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Mediators of Inflammation
Volume 2016 (2016), Article ID 7987686, 4 pages
Research Article

The Association of High Prevalence of Trophozoites in Peripheral Blood with Lower Antibody Response to P. falciparum Infected Erythrocytes among Asymptomatic Children in Sudan

1Central Laboratory, Ministry of Higher Education and Scientific Research, Khartoum, Sudan
2Faculty of Medicine, Al-Zaiem Al Azhari University, Khartoum, Sudan
3Institute of Endemic Diseases, University of Khartoum, 11111 Khartoum, Sudan
4The Blue Nile Institute for Training and Research, Gezira University, Wad Madani, Sudan
5College of Pharmacy, The National Ribat University, Khartoum, Sudan

Received 12 March 2016; Accepted 1 June 2016

Academic Editor: Christophe Chevillard

Copyright © 2016 Sara N. Mohamed et al. This is an open access article distributed under the Creative Commons Attribution License, which permits unrestricted use, distribution, and reproduction in any medium, provided the original work is properly cited.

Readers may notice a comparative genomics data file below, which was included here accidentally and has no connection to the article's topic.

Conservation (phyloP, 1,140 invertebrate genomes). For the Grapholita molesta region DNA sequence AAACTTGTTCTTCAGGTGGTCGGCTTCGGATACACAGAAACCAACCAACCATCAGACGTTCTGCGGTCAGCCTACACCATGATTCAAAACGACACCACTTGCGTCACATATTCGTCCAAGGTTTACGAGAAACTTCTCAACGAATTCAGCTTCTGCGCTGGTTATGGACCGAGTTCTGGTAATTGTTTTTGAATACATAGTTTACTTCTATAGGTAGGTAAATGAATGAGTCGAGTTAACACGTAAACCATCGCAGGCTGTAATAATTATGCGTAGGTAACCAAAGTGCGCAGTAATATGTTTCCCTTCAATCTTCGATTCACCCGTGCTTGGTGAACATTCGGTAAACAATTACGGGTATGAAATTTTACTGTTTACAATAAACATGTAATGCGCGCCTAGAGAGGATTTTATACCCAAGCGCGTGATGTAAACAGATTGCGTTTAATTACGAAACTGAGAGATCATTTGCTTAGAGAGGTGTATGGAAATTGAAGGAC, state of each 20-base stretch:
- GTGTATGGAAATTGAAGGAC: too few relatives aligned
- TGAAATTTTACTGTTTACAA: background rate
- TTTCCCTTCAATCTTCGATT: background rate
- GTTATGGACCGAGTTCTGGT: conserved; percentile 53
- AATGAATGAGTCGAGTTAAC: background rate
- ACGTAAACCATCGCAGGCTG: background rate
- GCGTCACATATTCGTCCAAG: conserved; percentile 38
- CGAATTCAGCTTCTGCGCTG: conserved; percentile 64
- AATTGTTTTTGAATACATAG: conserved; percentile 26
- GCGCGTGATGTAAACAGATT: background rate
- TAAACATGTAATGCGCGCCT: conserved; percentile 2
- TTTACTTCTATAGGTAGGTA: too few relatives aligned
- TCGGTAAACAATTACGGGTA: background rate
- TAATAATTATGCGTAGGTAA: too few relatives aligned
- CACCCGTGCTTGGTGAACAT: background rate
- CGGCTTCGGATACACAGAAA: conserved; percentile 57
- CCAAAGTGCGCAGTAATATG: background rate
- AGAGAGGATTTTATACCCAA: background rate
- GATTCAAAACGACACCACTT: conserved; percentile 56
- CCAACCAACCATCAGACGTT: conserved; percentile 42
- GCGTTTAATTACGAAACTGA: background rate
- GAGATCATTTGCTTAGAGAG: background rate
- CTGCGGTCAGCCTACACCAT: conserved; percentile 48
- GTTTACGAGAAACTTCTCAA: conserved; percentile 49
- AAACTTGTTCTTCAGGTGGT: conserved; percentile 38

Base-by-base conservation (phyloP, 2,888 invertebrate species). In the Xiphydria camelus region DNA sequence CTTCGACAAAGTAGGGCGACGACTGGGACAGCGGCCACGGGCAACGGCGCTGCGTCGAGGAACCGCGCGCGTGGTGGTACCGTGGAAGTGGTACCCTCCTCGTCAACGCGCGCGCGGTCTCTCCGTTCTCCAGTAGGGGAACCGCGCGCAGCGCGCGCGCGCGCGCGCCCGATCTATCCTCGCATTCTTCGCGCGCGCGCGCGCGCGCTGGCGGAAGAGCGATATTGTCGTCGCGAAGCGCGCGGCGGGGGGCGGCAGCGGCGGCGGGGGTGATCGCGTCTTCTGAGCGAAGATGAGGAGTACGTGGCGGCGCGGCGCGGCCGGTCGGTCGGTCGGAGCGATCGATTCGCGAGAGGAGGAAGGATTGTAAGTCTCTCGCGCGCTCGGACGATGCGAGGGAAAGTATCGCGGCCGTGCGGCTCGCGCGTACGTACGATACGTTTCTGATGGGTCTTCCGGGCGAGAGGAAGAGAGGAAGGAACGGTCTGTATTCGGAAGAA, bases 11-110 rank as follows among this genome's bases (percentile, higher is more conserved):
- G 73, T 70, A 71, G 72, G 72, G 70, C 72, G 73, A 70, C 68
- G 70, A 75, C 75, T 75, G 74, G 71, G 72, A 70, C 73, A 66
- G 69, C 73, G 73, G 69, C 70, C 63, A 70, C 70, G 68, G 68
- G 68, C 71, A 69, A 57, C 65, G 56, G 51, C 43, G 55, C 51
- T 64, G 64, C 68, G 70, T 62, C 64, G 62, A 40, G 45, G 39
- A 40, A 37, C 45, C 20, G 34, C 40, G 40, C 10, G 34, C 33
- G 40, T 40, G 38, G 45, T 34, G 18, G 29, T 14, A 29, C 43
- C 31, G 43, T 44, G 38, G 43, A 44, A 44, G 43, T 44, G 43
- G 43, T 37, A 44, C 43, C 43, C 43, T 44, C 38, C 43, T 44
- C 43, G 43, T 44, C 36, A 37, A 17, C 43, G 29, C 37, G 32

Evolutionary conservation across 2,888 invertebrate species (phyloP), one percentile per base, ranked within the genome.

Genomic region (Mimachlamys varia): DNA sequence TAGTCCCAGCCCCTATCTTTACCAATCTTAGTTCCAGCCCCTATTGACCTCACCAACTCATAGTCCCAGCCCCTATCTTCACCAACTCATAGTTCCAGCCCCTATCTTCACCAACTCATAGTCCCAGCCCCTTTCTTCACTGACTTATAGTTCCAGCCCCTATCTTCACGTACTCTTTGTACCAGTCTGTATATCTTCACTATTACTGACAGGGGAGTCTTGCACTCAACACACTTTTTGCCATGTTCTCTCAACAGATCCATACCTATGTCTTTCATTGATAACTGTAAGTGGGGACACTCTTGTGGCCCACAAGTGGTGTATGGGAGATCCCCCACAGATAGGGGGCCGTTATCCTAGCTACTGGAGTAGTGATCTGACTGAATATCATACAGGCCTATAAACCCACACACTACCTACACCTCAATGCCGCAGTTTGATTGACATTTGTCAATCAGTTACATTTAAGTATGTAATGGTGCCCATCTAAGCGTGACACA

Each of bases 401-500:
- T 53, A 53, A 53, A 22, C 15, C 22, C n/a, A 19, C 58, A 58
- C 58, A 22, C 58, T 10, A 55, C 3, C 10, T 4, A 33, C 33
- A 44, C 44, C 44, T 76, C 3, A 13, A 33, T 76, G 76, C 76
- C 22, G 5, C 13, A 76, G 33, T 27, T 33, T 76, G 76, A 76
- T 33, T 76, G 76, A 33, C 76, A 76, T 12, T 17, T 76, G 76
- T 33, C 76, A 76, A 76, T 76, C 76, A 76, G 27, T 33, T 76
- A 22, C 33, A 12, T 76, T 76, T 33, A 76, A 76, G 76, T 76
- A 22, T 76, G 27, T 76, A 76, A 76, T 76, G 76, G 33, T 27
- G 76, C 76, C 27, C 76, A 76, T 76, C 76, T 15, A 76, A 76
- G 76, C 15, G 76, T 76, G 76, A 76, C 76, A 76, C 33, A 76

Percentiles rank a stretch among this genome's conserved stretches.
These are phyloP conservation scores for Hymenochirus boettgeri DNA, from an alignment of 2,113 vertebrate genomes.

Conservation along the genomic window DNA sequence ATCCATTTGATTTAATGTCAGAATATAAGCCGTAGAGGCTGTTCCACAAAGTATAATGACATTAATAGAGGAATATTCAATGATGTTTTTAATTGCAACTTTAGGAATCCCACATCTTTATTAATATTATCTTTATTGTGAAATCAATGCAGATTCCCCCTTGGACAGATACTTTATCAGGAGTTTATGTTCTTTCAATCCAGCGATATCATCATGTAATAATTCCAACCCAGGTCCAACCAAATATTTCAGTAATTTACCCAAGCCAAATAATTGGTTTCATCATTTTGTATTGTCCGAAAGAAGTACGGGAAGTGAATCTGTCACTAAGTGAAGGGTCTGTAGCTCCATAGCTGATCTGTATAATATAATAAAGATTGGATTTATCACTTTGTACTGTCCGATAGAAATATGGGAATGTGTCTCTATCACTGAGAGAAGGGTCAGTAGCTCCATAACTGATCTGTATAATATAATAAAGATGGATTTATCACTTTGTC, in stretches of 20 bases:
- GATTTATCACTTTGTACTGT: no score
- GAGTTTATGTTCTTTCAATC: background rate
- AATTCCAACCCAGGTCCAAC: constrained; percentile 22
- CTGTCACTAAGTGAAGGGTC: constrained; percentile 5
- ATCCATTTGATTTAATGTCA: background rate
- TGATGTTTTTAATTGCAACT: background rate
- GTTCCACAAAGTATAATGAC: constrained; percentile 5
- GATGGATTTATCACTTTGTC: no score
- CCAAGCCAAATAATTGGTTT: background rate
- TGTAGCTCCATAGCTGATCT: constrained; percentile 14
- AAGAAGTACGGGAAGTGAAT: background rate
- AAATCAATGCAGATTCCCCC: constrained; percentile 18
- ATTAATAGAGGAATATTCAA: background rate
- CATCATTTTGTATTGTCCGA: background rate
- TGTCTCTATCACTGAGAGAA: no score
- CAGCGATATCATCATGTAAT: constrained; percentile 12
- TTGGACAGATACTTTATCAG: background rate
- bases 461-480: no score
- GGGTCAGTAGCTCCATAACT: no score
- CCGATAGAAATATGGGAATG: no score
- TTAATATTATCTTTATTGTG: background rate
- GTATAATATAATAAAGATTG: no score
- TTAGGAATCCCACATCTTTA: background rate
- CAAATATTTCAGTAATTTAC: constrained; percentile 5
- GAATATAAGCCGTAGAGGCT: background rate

Background. The most prominent variant surface antigens (VSAs) of Plasmodium falciparum are the var gene-encoded Plasmodium falciparum erythrocyte membrane protein 1 (PfEMP1) family, which serves as a parasite-sequestering ligand to endothelial cells. In this study we have examined the antibody reactivity of autologous plasma from symptomatic and asymptomatic malaria infected children against the infected erythrocytes’ surface antigens using flow cytometry. Methods. Ethidium-bromide-labelled erythrocytic mature forms of P. falciparum parasites obtained from symptomatic and asymptomatic children were sequentially incubated with autologous plasma and fluorescein isothiocyanate-conjugated (FITC) antihuman IgG. Plasma antibody reactivity was detected by flow cytometry. Results. Asymptomatic children had more prevalence of trophozoites in peripheral blood (66%) compared to symptomatic children (16%), . The mean percentage of infected RBCs reacting with autologous sera was 89.78 among symptomatic children compared to 79.62 among asymptomatic children (). Moreover, the mean fluorescence intensity (MFI) in the asymptomatic was significantly higher compared to symptomatic children ( value = 0.040). Conclusion. Variant surface antigens on Plasmodium falciparum infected RBCs from symptomatic malaria children tend to be better recognized by IgG antibodies. This may suggest a role of some IgG antibodies in severity of malaria.